At a press conference in Vienna on Wednesday, a questioner asked President Bush, "Most Europeans consider the United States the biggest threat to global stability. Do you have any regrets about that?" Could that man with a British accent actually have been a DNC plant?
Of course, I don't believe DNC Chairman Howard Dean really put him up to the question. I don't think Dean was there. He was back in the United States collaborating with his party leaders to write lyrics for the very same songbook.
For years, Democrats have charged that President Bush has employed an arrogant approach to foreign policy and alienated our European allies. They denounced him for refusing to endorse the Kyoto climate change treaty and the International Criminal Court. They shuddered with horror when he designated Iraq, Iran and North Korea as an "axis of evil." They said he acted unilaterally on Iraq. They said he hasn't been deferential enough toward the United Nations. They said his cowboy approach to the war on terror was creating more terrorists than it was capturing or killing.
Former President Clinton snuggled up to the America-bashers at a global conference in Montreal last December, telling them Bush was "flat wrong" that signing on to the Kyoto treaty would damage the U.S. economy. An appreciative attendee, Kenya's Emily Ojoo Massawa, chair of the African group of nations at the conference, said, "It's such a pity the United States is still very much unwilling to join the international community, to have a multilateral effort to deal with climate change." Obviously, the Democrats' talking points memo on Bush's "unilateralism" made its way to Kenya.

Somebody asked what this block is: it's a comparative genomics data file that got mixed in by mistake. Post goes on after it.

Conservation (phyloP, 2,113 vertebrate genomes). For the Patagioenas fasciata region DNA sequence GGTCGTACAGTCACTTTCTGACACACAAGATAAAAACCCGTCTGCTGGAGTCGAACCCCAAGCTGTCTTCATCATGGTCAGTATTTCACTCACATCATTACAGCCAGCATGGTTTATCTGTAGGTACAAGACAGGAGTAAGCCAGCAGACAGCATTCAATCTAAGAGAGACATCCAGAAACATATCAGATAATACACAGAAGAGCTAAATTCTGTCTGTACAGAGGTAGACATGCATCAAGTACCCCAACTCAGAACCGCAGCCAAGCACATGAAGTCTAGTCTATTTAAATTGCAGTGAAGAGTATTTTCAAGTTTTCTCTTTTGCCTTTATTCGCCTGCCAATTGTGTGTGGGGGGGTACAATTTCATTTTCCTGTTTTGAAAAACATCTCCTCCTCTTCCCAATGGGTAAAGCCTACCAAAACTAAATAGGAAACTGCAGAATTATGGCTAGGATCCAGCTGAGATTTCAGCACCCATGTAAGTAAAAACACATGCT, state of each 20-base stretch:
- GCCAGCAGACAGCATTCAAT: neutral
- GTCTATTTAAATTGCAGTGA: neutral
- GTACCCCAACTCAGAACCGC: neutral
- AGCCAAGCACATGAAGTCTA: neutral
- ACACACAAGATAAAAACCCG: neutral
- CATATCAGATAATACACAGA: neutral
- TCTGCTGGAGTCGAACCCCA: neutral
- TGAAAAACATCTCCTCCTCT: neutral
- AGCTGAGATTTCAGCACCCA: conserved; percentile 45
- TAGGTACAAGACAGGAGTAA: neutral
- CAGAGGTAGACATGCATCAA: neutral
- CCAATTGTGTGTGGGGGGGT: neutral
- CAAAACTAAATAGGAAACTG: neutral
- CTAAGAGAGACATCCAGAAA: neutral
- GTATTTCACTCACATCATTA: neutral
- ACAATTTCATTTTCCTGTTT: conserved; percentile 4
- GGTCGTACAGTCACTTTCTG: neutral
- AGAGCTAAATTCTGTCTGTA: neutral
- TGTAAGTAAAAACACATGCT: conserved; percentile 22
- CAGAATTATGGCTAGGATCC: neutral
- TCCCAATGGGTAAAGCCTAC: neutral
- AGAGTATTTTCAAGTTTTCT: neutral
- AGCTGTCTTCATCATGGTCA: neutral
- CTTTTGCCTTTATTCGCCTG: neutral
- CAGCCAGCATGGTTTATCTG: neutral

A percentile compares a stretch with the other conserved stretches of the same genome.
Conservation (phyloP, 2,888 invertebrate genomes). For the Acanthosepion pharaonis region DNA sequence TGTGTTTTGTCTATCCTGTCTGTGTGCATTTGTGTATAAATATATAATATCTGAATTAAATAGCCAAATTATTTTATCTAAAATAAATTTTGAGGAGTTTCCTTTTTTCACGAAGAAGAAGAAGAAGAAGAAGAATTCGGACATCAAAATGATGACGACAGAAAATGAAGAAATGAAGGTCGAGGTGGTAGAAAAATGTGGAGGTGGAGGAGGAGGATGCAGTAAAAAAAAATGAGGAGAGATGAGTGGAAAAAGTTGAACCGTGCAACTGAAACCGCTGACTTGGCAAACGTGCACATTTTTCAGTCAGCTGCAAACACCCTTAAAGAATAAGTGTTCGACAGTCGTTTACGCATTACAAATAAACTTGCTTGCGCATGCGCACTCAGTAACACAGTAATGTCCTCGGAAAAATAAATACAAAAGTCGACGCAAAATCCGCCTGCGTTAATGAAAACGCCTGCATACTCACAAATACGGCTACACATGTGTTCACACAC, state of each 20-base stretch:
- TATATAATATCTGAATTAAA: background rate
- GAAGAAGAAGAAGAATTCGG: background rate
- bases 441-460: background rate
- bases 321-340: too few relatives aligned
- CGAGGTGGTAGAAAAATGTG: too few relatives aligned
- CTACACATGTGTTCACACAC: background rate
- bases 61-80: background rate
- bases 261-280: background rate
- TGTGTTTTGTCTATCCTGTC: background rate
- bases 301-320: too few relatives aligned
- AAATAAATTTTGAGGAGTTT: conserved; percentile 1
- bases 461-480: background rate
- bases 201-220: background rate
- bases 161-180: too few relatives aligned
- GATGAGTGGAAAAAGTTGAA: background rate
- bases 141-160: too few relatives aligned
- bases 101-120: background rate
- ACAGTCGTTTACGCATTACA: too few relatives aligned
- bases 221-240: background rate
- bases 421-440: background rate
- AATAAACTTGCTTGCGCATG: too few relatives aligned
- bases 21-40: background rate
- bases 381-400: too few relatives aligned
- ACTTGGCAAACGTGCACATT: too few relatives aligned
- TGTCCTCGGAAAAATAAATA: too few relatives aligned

Howard Dean, during his 15 minutes of presidential contender fame in 2003, slammed President Bush for his "go-it-alone approach to every problem," his "radical unilateralism" and his "brash boastfulness." Bush, said Dean, has "created a new rallying cry for terrorist recruits." As if auditioning for a role as questioner in the 2006 press conference in Vienna, Dean said, "We find ourselves, too often, isolated and resented." The Bush administration, said Dean, "seem[s] to believe that nothing can be gained from working with nations that have stood by our side as allies for generations."